Source: Wikimedia Commons user Mando vzl.

Parents always want to see their children succeed, and a good education can give your son or daughter a leg up when it comes to competing in today's dog-eat-dog job market. But in order to get that education, too many students overextend themselves with debt, digging themselves into a hole from which it can be difficult or impossible to escape. Fortunately, there's a way you can build up your finances to provide the funds necessary to help your kids avoid a college-related financial crisis of their own when they graduate as young adults.

Admittedly, being able to afford college might seem impossible to some. After all, tuition has gone up at a faster rate than inflation for years, with the typical private four-year school now charging about $30,000 per year in tuition and fees, according to the College Board. However, just by using a simple but powerful investing method, you'll be able to make one more invaluable gift to your kids, leaving both them and you in a better financial position.

The cost and benefit of college
Mothers and fathers know how much harder it is to afford college than it was in the past. Tuition rates have climbed at an alarming rate, and even if you take steps to try to contain your costs, it can still take a huge chunk out of the typical family's budget. When you add in housing, meals, books, supplies, and other added costs, the typical student at a private college will pay almost $45,000 a year.

Even those who look to economize by staying with an in-state public college can expect to pay almost $23,000 for college-related expenses. For a family with two kids, total costs of $200,000 to $350,000 are commonplace -- and the typical financial aid package now includes far more student loans, and far less in outright grants and gifts, than in the past.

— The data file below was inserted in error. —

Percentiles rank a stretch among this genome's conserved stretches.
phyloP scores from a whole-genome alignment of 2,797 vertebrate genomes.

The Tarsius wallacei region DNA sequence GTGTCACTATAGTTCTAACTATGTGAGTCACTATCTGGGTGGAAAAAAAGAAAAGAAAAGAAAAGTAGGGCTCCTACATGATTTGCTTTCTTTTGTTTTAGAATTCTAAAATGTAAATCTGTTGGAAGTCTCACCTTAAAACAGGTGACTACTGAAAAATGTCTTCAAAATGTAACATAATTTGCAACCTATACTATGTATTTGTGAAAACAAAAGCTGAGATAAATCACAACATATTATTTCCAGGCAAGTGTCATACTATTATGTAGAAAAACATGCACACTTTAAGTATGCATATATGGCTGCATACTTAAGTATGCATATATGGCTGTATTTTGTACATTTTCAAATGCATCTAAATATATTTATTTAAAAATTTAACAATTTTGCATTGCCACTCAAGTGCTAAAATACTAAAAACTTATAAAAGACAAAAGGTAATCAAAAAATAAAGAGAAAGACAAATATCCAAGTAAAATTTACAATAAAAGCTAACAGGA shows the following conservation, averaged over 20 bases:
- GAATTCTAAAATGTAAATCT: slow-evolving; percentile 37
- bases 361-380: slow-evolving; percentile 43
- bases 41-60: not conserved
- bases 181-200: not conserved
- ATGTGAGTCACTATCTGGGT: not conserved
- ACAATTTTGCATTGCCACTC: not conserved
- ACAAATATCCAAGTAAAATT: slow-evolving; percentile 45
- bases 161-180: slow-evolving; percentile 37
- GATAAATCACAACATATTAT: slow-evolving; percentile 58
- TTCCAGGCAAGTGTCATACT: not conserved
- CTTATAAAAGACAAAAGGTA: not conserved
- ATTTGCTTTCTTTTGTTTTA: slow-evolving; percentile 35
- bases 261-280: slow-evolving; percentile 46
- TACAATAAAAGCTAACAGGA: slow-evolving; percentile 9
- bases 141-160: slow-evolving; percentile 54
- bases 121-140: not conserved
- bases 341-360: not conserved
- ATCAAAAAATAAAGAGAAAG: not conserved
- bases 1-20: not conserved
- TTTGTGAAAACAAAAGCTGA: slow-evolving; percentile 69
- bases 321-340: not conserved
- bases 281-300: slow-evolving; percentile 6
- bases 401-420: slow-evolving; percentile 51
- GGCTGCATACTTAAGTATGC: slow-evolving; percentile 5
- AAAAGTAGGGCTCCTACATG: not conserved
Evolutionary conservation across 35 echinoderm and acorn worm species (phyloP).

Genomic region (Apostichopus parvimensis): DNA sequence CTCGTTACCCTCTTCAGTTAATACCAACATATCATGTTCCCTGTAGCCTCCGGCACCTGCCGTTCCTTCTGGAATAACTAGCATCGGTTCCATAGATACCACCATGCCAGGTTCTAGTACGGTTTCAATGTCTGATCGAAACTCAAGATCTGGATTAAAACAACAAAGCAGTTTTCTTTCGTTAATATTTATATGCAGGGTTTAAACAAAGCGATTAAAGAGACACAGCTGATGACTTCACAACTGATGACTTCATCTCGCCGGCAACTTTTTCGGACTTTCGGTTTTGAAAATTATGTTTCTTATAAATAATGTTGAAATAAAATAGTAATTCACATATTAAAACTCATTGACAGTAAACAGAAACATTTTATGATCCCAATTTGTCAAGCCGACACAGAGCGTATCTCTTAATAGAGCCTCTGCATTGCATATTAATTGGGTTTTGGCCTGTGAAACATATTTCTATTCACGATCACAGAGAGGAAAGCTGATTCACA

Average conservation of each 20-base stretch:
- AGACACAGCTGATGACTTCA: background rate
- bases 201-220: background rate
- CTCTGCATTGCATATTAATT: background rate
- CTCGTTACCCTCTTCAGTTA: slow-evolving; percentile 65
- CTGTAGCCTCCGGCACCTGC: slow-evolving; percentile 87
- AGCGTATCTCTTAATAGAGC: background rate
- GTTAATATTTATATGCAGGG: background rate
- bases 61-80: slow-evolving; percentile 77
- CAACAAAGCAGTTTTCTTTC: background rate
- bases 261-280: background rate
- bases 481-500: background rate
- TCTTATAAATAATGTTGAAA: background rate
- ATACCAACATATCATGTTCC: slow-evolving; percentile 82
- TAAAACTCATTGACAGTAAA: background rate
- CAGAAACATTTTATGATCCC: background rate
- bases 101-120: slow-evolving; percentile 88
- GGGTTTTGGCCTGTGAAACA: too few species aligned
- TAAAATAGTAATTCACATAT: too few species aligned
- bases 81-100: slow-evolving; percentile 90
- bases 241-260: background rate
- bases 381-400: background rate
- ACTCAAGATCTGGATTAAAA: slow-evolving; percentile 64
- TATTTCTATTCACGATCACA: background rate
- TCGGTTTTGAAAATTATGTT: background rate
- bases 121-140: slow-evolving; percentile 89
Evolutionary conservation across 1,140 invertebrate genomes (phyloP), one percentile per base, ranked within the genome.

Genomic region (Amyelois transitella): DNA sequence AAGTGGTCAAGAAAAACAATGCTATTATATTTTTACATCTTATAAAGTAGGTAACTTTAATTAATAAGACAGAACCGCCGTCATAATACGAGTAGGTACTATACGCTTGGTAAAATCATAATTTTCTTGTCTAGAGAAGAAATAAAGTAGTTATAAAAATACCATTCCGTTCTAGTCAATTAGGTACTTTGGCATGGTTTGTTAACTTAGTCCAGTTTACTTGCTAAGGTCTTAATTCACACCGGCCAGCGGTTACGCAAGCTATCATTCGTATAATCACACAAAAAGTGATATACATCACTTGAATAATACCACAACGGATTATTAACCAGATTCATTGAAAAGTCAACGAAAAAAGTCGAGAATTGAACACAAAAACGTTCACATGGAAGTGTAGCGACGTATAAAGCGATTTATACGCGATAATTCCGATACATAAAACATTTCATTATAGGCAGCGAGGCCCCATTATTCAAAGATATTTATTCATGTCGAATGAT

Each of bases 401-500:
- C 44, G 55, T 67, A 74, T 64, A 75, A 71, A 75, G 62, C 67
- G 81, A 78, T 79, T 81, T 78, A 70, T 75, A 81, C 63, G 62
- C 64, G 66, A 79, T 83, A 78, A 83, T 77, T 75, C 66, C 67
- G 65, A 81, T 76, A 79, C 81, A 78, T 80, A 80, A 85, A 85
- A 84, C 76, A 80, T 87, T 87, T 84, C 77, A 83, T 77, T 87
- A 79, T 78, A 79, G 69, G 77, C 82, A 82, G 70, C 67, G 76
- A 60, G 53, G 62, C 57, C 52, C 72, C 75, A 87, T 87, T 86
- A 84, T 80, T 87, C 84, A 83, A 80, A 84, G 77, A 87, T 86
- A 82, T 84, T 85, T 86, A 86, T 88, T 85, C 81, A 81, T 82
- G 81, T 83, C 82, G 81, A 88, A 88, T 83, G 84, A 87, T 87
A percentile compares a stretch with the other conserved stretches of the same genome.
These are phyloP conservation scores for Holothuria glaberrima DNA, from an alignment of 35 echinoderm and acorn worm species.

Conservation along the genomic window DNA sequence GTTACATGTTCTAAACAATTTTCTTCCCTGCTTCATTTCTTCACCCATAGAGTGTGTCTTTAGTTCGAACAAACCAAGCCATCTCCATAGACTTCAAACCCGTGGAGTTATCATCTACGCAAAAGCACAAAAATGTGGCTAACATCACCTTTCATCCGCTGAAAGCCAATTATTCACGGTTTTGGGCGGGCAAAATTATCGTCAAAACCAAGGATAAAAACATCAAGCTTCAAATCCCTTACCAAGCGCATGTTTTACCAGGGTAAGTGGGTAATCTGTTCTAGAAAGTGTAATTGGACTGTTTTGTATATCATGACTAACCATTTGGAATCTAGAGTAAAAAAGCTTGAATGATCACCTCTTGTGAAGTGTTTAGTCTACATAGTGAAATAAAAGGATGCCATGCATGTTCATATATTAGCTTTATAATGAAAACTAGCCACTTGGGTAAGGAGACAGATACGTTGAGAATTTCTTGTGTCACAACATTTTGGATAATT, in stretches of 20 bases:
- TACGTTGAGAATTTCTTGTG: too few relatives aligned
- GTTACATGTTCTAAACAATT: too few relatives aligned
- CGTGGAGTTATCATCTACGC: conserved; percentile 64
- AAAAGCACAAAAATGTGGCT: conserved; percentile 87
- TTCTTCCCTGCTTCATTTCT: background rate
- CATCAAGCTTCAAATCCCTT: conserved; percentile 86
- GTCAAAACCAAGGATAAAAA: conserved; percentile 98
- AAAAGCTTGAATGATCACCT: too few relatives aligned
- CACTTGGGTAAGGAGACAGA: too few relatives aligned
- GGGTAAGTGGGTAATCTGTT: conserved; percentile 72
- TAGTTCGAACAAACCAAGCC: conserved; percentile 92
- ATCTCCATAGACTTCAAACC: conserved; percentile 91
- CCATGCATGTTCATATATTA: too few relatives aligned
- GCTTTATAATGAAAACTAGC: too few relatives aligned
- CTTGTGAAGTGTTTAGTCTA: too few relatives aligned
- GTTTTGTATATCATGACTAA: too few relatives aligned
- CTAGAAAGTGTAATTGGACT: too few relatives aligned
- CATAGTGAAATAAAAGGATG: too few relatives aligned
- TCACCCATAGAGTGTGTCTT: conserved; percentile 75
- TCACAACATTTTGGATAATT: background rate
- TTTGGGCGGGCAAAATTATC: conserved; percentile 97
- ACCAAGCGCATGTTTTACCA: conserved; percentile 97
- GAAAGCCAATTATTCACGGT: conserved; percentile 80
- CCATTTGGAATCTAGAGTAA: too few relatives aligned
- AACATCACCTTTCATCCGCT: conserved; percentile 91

Photo credit: Aurimas Liutikas.

At the same time, though, the value of a college education is also substantial. Research shows that, among those aged 25 to 32, college graduates earn more than 60% more than those who didn't attend college.

Those who finish college are also much more likely to find gainful employment and to avoid falling into poverty. Despite some opportunities for those without a college education, a bachelor's degree is gradually becoming the price of admission for many occupations.

Because college is so important, many families pay whatever they have to in order to finance an education. As a result, many students and parents take out student-loan debt, and in recent years, outstanding loan balances have become even scarier than in the past. One survey showed that among those who graduated in 2012, more than 70% had a loan balance outstanding, with the typical balance amounting to almost $30,000.